May 06, 2009
Over at LRC, Daniel McAdams has a fantastic blog on the strange goings-on in Georgia, and it deserves to be quoted in full:
?It’s hard not to laugh at the rotted corpse of NATO, so desperate to curry favor with Obama’s continuation of Bush’s ?encircle Russia? strategy, going ahead with planned exercises in the former Soviet Republic of Georgia despite the rather significant fact that the Georgian military is at least partly in open revolt against its own president.
Once a symbol of the West’s stable democratic front against Soviet communism, NATO has descended into an organization that can only cough up some 100 troops for Afghanistan after invoking Article 5 and that is now holding military exercises in an aspirant country that is literally falling apart under the weight of its leadership’s brutality and corruption.
It is a fitting symbol of NATO’s utter uselessness that it is seriously considering countries like Georgia—run by brutal madmen who dash into suicidal wars for absurd reasons—as potential members. Even NATO supplicants like defeated Serbia have had trouble suppressing the giggles, announcing along with Switzerland and Moldova (so far) that they cannot participate in such a joke.
The ongoing farce in Georgia can still provide some laughs, however, such as this howler of President Saakashvilli’s brave front against the evil “Russian-backed” coup attempt. That expression is almost as priceless as the famous tie-eating clip when Saakashvili’s attack on South Ossetia was answered by the Russians.
The fiercely intelligent and always bitingly witty Russian Ambassador to NATO, Dmitry Rogozin, captures perfectly the hilarity of NATO’s Georgian misadventure:
?It would be more logical to hold military drills in a mad-house. Georgia’s military cannot properly receive their colleagues because they are rioting against their own president.?
I would be lying if I did not admit to a bit of schadenfreude, seeing the Beltway libertarians’ once-thrusting Great Rose Revolution Project sink into total collapse brought on by the moral impoverishment of its leadership. And all those sweet young things piling into breathless seminars given by Washington’s ?libertarian? cognoscenti…
Oh, and it should be mentioned that the NATO exercise in Georgia is scheduled to start tomorrow (Wednesday.)?
The moment I read about this incident in my morning paper, I dashed off to The Corner and Contentions to see just what kind of contortions VDH, Max Boot, & Co. would be getting themselves into in order to support our great democratic leader in the Caucuses. But I came up with nothing. Do you think that Saakashvili has become so embarrassing that even the neocons are getting tired of defending the Great Tie-Eater?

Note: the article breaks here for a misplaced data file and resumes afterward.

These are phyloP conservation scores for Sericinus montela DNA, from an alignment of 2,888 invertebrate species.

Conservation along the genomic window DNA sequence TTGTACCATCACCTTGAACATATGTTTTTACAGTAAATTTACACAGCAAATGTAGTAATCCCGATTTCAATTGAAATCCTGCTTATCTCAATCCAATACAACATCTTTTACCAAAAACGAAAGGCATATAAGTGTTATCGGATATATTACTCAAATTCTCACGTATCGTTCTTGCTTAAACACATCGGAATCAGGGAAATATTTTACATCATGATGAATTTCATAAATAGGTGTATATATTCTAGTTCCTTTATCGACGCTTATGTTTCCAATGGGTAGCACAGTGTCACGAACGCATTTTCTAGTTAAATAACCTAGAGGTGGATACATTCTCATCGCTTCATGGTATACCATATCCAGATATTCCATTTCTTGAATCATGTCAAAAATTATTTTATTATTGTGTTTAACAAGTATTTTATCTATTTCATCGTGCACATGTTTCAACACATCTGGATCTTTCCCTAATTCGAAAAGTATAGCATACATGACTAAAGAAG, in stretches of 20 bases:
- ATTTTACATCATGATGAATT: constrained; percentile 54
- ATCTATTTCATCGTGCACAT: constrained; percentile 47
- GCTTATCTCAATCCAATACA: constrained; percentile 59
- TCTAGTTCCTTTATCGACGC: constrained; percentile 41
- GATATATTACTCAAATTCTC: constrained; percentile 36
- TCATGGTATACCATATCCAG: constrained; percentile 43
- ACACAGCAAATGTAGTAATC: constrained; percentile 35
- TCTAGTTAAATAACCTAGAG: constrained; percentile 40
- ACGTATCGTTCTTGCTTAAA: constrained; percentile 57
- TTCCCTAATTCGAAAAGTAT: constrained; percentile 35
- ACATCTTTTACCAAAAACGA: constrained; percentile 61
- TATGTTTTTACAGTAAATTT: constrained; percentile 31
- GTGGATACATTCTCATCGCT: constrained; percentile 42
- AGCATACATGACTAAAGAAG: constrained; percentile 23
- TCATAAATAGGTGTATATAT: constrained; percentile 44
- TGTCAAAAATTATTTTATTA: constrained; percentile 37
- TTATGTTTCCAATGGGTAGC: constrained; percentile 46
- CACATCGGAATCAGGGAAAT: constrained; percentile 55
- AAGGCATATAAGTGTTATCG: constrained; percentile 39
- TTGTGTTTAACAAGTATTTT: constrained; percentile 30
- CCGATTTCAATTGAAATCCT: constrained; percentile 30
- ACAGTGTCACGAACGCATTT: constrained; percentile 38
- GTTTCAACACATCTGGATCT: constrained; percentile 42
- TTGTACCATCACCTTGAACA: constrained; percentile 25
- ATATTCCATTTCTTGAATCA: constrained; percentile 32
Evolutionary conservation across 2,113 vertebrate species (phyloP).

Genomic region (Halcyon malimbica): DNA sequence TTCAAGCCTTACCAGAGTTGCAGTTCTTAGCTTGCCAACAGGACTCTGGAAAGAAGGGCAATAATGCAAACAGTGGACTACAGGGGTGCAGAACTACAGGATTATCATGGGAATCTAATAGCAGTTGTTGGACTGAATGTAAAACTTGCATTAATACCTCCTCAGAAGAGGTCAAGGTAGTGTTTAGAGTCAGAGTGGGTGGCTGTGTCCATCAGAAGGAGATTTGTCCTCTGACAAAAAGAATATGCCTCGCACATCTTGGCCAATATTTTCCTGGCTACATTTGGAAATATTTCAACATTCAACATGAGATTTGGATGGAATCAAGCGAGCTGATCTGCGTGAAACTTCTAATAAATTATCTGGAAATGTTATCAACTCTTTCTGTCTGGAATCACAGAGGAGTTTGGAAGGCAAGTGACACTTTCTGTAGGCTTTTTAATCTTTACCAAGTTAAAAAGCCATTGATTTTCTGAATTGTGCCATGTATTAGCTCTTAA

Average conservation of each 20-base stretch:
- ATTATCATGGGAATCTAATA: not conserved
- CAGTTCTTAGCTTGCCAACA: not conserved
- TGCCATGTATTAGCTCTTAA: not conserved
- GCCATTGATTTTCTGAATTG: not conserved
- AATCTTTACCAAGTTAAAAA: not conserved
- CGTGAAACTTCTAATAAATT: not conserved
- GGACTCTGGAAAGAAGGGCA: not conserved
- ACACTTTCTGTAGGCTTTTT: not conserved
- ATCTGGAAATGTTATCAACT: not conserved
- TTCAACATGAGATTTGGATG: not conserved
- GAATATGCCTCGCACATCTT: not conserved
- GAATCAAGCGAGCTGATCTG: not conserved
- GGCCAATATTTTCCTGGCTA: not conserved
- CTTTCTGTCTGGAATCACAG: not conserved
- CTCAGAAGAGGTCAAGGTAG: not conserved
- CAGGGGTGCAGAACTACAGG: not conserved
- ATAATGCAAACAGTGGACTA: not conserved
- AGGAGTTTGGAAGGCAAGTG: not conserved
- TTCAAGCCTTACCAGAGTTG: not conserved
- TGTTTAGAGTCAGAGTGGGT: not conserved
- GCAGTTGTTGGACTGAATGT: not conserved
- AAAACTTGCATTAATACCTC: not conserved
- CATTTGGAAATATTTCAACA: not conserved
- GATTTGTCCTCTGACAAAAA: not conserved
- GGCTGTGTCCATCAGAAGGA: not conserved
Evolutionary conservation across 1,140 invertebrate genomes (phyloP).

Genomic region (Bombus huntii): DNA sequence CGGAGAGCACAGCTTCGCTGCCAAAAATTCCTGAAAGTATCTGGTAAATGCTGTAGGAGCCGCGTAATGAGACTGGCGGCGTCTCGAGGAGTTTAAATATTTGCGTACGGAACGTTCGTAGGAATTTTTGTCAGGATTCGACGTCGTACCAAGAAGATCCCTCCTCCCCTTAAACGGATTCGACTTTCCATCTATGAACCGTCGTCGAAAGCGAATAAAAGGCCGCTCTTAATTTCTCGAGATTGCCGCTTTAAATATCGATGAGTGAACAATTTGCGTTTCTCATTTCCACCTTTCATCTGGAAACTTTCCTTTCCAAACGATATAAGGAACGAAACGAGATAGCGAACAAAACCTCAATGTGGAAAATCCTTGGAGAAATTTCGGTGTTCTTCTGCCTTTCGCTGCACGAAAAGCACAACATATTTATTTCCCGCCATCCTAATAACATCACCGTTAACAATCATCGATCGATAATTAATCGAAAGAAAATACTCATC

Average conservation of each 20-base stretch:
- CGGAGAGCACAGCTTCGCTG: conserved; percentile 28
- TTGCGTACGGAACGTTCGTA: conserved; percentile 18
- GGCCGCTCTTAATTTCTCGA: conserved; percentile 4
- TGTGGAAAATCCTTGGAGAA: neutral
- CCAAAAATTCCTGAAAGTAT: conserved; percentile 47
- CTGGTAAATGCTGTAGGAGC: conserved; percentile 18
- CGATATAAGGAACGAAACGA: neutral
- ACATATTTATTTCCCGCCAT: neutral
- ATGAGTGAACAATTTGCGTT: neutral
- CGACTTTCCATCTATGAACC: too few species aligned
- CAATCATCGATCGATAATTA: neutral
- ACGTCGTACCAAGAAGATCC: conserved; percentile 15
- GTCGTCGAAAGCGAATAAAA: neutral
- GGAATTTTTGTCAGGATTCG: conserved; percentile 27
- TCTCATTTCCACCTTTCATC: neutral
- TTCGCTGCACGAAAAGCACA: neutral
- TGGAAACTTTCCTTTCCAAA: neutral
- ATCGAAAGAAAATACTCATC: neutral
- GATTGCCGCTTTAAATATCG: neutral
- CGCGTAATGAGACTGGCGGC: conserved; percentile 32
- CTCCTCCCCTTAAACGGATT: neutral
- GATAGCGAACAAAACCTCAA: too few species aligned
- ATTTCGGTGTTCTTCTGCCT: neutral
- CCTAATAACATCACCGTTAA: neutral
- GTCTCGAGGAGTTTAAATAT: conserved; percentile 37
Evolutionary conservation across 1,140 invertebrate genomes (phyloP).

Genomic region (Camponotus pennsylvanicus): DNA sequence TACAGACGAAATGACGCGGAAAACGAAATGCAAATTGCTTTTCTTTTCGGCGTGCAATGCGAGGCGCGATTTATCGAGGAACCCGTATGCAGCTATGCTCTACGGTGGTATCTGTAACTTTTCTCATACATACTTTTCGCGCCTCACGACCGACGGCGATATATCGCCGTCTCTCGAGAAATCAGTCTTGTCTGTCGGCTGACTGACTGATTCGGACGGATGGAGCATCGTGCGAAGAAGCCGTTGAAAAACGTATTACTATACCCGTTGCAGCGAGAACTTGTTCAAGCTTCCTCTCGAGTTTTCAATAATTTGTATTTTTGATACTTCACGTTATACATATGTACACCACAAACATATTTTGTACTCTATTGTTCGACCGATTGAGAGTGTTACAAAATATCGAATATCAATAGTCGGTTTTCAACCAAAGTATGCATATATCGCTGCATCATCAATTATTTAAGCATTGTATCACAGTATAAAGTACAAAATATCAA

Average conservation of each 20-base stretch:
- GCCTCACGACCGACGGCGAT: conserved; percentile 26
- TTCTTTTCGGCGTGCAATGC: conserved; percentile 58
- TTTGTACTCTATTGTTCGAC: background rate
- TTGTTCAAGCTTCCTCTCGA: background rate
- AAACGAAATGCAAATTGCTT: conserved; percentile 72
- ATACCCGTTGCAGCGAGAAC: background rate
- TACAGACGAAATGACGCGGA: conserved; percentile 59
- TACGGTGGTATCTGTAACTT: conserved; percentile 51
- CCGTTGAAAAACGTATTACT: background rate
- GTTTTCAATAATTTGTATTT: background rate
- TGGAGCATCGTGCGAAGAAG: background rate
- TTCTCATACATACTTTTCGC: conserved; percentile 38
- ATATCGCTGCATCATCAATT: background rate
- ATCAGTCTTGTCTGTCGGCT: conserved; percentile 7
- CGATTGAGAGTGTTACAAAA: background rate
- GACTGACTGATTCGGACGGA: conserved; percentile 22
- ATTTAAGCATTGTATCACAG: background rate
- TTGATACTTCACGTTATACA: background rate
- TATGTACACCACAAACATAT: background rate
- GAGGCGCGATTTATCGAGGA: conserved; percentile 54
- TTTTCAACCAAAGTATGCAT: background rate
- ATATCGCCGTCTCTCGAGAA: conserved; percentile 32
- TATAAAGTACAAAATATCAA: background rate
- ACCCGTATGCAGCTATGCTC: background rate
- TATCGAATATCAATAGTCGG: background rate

Perhaps. But then perhaps there?s more to this than meets the eye. I don?t want to get all ?conspiracy theory? on you or anything, buuut?
Saakashvili?s interior minister first claimed that the whole thing was a Russian-backed coup, but then, according to the WJS, he backed off and acknowledged that the mutiny was confined to a military base (and not the capitol), saying that the disobedience was done to disrupt NATO exercises planned for today (which are going forward.) Moscow views these exercises as extremely provocative, as they?re aimed at the strongholds in South Ossetia it secured last August, and it has expelled two NATO diplomats to express its displeasure.
I have no hard evidence for this, granted, but I wonder whether those Georgian officers might have learned that, despite Hillary?s and Biden?s calls for a ?reset? in relations, Washington and NATO are fishing for some kind of conflict with The Bear and the mutineers simply wanted no part in the plot.
With so much talk of World War II ?pulling us out of the Great Depression,? I?ve often sensed that somewhere in the Pentagon, planners are theorizing that a massive military conflict with a traditional enemy might be just the thing to get the economy going again, or least distract the public for a good long while and revive American ?greatness.?
Marc Faber, who?s a Nostradamus on geo-political and economic matters, suggested as much on CNBC not too long back. (Turn to 4:43 of this video to see what he?s talking about).
?This economic crisis will be very lengthy, and, I think, the way to come out of it will eventually be war, and this war will be very unpleasant.?
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